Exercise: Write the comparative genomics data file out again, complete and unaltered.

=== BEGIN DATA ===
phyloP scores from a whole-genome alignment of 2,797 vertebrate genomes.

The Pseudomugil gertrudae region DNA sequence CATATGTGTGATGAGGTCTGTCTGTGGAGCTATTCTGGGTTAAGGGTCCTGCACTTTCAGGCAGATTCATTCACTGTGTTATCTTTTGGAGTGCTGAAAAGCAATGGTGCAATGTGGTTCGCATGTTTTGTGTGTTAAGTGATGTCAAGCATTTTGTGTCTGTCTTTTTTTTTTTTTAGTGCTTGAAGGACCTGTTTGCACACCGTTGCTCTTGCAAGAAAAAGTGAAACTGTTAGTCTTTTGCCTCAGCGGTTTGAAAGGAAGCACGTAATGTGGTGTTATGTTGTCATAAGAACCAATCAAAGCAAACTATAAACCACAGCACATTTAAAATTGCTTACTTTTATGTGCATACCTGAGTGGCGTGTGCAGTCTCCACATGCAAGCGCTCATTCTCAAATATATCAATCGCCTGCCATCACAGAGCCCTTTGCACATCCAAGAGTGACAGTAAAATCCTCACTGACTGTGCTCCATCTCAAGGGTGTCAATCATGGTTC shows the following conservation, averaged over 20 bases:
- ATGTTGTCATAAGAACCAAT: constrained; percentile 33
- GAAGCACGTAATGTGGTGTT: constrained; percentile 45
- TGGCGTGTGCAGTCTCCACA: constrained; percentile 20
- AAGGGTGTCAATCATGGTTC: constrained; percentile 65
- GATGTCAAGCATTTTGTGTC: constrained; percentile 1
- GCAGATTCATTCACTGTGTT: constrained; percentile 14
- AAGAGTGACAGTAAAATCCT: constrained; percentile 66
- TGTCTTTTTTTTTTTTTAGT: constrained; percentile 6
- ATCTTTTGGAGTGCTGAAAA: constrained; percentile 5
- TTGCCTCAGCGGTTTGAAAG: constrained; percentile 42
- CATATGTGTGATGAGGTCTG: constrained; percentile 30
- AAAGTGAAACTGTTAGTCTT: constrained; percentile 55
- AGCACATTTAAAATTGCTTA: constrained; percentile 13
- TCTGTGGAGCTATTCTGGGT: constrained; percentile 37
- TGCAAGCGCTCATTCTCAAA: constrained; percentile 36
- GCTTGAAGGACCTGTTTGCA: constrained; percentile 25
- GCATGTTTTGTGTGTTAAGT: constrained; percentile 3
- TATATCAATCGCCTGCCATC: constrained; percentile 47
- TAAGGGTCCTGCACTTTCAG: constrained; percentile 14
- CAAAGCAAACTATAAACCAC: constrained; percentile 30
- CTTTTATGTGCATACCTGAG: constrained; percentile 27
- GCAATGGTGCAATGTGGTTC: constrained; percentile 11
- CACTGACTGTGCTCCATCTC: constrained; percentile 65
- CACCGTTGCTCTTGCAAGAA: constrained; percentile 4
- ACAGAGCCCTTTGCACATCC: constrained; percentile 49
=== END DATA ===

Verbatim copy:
phyloP scores from a whole-genome alignment of 2,797 vertebrate genomes.

The Pseudomugil gertrudae region DNA sequence CATATGTGTGATGAGGTCTGTCTGTGGAGCTATTCTGGGTTAAGGGTCCTGCACTTTCAGGCAGATTCATTCACTGTGTTATCTTTTGGAGTGCTGAAAAGCAATGGTGCAATGTGGTTCGCATGTTTTGTGTGTTAAGTGATGTCAAGCATTTTGTGTCTGTCTTTTTTTTTTTTTAGTGCTTGAAGGACCTGTTTGCACACCGTTGCTCTTGCAAGAAAAAGTGAAACTGTTAGTCTTTTGCCTCAGCGGTTTGAAAGGAAGCACGTAATGTGGTGTTATGTTGTCATAAGAACCAATCAAAGCAAACTATAAACCACAGCACATTTAAAATTGCTTACTTTTATGTGCATACCTGAGTGGCGTGTGCAGTCTCCACATGCAAGCGCTCATTCTCAAATATATCAATCGCCTGCCATCACAGAGCCCTTTGCACATCCAAGAGTGACAGTAAAATCCTCACTGACTGTGCTCCATCTCAAGGGTGTCAATCATGGTTC shows the following conservation, averaged over 20 bases:
- ATGTTGTCATAAGAACCAAT: constrained; percentile 33
- GAAGCACGTAATGTGGTGTT: constrained; percentile 45
- TGGCGTGTGCAGTCTCCACA: constrained; percentile 20
- AAGGGTGTCAATCATGGTTC: constrained; percentile 65
- GATGTCAAGCATTTTGTGTC: constrained; percentile 1
- GCAGATTCATTCACTGTGTT: constrained; percentile 14
- AAGAGTGACAGTAAAATCCT: constrained; percentile 66
- TGTCTTTTTTTTTTTTTAGT: constrained; percentile 6
- ATCTTTTGGAGTGCTGAAAA: constrained; percentile 5
- TTGCCTCAGCGGTTTGAAAG: constrained; percentile 42
- CATATGTGTGATGAGGTCTG: constrained; percentile 30
- AAAGTGAAACTGTTAGTCTT: constrained; percentile 55
- AGCACATTTAAAATTGCTTA: constrained; percentile 13
- TCTGTGGAGCTATTCTGGGT: constrained; percentile 37
- TGCAAGCGCTCATTCTCAAA: constrained; percentile 36
- GCTTGAAGGACCTGTTTGCA: constrained; percentile 25
- GCATGTTTTGTGTGTTAAGT: constrained; percentile 3
- TATATCAATCGCCTGCCATC: constrained; percentile 47
- TAAGGGTCCTGCACTTTCAG: constrained; percentile 14
- CAAAGCAAACTATAAACCAC: constrained; percentile 30
- CTTTTATGTGCATACCTGAG: constrained; percentile 27
- GCAATGGTGCAATGTGGTTC: constrained; percentile 11
- CACTGACTGTGCTCCATCTC: constrained; percentile 65
- CACCGTTGCTCTTGCAAGAA: constrained; percentile 4
- ACAGAGCCCTTTGCACATCC: constrained; percentile 49